Jolt and Lasso, a New Approach to Building zkVM โ€” Part 2

My previous post focused on Jolt, a system that shows how each CPU instruction of a zkVM can be implemented using a table lookup. How to actually implement these table lookups is discussed in a companion paper with the title: Unlocking the lookup singularity with Lasso. Here the word singularity refers to a post by Barry Whitehat, who first set out this vision of using only lookup tables to implement CPU instructions.

In his video presentation on Lasso, Justin Thaler starts by debunking a set of common beliefs, also listed in this post. Some of these observations can be seen as a criticism of the STARK approach which is based on FRI, FFTs and Merkle-hashing.

Thaler argues that Jolt and Lasso scale better using multiscalar multiplications-based commitment schemes. As the abstract reads:

โ€œ[T]he committed field elements are small, meaning that, no matter how big the field F is, they are all in the set {0, . . . , m}. When using a multi-exponentiation-based commitment scheme, this results in the proverโ€™s costs dominated by only O(m + n) group operations (e.g., elliptic curve point additions), plus the cost to prove an evaluation of a multilinear polynomial whose evaluations over the Boolean hypercube are the table entries. This represents a significant improvement in prover costs over prior lookup arguments (e.g., plookup, Halo2โ€™s lookups, lookup arguments based on logarithmic derivatives).โ€

With respect to CAIRO, a zkVM with very few, zk-friendly instructions developed by Starkware, Thaler states that with Jolt, the cost of having many instructions is not a problem, as the evaluation tables of each instruction are decomposable. In addition, learning to program in CAIRO has been reported to be difficult, while staying close to simpler existing instruction sets such as MIPS is an advantage.

It is somewhat surprising that the remainder of the Lasso video has a significant overlap with Chapters 3 and 4 of Thalerโ€™s book. When I started reading his book about a year ago, I did not see the connection with SNARKs, so I skipped these chapters. But now I am seeing a completely different picture.

Thaler is abandoning the conventional SNARK (and STARK) approach, which uses univariate polynomials of (very) high degree and includes algorithms such as FFT and protocols such as FRI. Instead, this approach is based on multivariate polynomials with somewhere between 16 to 100 variables, together with the SumCheck protocol [LFKN90], to prove properties about multilinear extensions (the analogue of low-degree extensions).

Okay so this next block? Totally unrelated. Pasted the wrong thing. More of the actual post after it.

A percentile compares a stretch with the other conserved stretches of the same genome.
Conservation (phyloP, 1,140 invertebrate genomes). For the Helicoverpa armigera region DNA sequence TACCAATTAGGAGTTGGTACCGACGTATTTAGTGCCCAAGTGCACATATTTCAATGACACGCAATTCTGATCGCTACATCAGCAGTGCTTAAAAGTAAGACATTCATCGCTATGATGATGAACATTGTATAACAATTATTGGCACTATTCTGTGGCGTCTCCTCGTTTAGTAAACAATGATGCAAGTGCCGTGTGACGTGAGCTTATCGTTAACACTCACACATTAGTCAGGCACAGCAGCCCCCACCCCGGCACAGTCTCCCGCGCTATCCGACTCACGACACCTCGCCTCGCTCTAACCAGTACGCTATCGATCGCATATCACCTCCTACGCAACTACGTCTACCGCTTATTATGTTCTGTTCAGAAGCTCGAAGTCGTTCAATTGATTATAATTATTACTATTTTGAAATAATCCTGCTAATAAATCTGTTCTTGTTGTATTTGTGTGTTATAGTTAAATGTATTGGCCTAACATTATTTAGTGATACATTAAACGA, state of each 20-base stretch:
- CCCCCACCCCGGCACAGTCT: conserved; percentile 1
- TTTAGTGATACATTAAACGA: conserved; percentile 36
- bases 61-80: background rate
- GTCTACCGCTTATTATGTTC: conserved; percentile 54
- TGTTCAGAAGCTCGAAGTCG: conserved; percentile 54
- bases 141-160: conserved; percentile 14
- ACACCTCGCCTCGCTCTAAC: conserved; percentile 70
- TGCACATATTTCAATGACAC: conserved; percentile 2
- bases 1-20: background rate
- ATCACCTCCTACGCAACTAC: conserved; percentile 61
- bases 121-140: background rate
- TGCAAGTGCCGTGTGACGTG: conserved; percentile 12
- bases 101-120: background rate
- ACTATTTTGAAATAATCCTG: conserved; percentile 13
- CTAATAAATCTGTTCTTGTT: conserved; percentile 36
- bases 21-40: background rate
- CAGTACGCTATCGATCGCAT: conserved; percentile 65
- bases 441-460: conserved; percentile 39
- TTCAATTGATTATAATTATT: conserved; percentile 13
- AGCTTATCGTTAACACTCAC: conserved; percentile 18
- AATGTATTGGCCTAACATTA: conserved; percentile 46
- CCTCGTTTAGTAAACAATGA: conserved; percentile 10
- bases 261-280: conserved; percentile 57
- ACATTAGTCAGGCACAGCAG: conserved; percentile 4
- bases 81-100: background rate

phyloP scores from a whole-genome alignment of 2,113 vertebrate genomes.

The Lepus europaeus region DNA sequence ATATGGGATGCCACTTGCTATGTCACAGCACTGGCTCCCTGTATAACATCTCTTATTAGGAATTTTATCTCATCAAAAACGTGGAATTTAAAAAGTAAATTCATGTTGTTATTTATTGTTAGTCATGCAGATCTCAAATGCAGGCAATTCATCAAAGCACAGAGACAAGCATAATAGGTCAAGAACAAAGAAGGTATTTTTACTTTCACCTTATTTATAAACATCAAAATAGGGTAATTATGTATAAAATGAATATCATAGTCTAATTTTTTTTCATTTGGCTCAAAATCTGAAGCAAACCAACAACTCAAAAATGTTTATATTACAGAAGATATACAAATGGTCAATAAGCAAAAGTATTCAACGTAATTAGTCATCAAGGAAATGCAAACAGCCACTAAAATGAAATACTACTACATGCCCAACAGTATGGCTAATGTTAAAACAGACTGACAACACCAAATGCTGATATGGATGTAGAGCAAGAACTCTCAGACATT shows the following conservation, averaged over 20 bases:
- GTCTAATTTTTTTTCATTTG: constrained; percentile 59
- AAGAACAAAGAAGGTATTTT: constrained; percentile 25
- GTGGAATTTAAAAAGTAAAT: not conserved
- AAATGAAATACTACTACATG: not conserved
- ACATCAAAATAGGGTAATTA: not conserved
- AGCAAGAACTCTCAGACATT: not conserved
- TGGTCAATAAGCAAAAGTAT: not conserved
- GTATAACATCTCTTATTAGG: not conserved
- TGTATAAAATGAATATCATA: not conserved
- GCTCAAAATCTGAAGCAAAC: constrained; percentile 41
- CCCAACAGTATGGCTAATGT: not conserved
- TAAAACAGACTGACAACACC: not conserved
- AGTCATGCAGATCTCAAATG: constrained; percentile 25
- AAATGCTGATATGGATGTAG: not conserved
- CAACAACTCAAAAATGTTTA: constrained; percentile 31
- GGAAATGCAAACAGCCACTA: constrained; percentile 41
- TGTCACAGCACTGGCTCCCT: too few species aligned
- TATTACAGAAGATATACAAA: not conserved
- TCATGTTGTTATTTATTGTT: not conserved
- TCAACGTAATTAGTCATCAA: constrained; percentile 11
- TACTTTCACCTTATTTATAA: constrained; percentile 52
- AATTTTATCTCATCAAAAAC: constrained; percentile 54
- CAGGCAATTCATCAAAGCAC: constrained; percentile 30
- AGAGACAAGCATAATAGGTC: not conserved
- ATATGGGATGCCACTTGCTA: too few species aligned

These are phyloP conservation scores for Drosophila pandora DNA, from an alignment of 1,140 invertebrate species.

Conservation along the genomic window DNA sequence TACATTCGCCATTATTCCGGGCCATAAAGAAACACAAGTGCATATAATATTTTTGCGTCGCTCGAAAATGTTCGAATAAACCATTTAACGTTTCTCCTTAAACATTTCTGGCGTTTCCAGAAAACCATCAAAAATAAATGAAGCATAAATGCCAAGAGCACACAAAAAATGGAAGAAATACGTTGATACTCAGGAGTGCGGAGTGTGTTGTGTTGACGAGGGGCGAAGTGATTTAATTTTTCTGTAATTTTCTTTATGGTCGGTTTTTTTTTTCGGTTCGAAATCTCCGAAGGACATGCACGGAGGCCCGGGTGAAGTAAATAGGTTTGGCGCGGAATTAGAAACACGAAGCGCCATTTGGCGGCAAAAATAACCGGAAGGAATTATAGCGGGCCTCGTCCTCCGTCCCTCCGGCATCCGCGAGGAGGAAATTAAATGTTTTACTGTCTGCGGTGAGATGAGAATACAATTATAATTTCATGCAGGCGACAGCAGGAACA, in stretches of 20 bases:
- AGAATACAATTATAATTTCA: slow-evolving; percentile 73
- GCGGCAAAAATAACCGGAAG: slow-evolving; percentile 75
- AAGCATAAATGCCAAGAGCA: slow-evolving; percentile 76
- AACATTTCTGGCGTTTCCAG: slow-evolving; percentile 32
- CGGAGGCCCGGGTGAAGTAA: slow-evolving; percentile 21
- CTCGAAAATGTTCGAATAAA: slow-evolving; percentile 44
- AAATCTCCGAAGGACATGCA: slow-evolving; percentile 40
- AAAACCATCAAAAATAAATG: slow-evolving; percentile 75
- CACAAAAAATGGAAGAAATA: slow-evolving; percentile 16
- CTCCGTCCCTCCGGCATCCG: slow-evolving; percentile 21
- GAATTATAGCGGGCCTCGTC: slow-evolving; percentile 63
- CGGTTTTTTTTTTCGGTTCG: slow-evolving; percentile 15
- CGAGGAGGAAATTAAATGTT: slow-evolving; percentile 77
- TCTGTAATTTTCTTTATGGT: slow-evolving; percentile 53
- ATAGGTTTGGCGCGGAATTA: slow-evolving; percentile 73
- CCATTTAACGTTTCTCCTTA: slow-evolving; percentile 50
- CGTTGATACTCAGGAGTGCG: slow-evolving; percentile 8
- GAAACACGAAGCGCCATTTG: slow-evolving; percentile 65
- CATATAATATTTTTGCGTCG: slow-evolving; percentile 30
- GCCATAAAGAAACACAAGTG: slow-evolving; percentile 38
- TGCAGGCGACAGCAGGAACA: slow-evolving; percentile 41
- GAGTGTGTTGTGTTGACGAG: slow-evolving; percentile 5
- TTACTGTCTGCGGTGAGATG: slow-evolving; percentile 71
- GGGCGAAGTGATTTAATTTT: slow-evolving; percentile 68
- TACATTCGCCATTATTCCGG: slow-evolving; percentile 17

Additional Observations

  • Looking at the prominent position of the SumCheck protocol in his book, itโ€™s obvious that Thaler has been contemplating this approach for a long time.
  • The HyperPlonk paper, co-authored by Dan Boneh, also prominently features multivariate polynomials and the SumCheck protocol.
  • In theoretical computer science there have been other cases in the past where a technique emerged using univariate polynomials, which were later gradually superseded by multivariate polynomials. History repeats itself.
  • The Lasso paper isnโ€™t easy to understand. It improves on the lookup table technique called Spark, calling the new protocol Surge. It also relies on several other important techniques, such as checking the correctness of memories[BEGKN]; an efficient protocol for evaluating a log-space uniform arithmetic circuit[GKR]; and efficient verification of matrix multiplication by Thaler himself. I might discuss some of these results in the future, but for now we can only scratch the surface.

A Mind-Boggling Concept

One keeps wondering: how is it possible to have the Prover and Verifier agree on using a table of 2128 elements? The abstract states: โ€œ[I]f the table t is structured (in a precise sense that we define), then no party needs to commit to t, enabling the use of much larger tables than prior works (e.g., of size 2128 or larger).โ€ And โ€œ[f]or m lookups into a table of size n, Lassoโ€™s prover commits to just m + n field elements.โ€ How is this possible?

A glimpse of an answer may lie in the following: in his paper on matrix multiplication (see also section 4.4.1 of his book), Thaler presents a protocol in which the Prover proves to the Verifier that he computed intermediate values, but without actually sending them. The Prover is computing a matrix ๐‘€ to the power ๐‘›. But in many settings it is not the actual value of ๐‘€๐‘› that matters; the final answer is just a single number derived from it. In other words, the answer needs to be extracted (in a provably correct manner) from this intermediate value. This is a mind-boggling concept: the Verifier is convinced that the Prover computed this intermediate value correctly without ever seeing (or materializing) them.

Paradoxically, even though I think the level of abstraction of Lasso is higher than of SNARKs, I believe that in the end the underlying theory is simpler. This is because current SNARKs rely heavily on protocols whose security parameters are based on very intricate properties and conjectures about Reed-Solomon codes.

Lasso seems simpler in comparison. In addition, the use of lookup tables to implement CPU instructions will lead to higher-quality, less error-prone zkVMs. For these reasons, I have high expectations about the long-term success of the Lasso approach.

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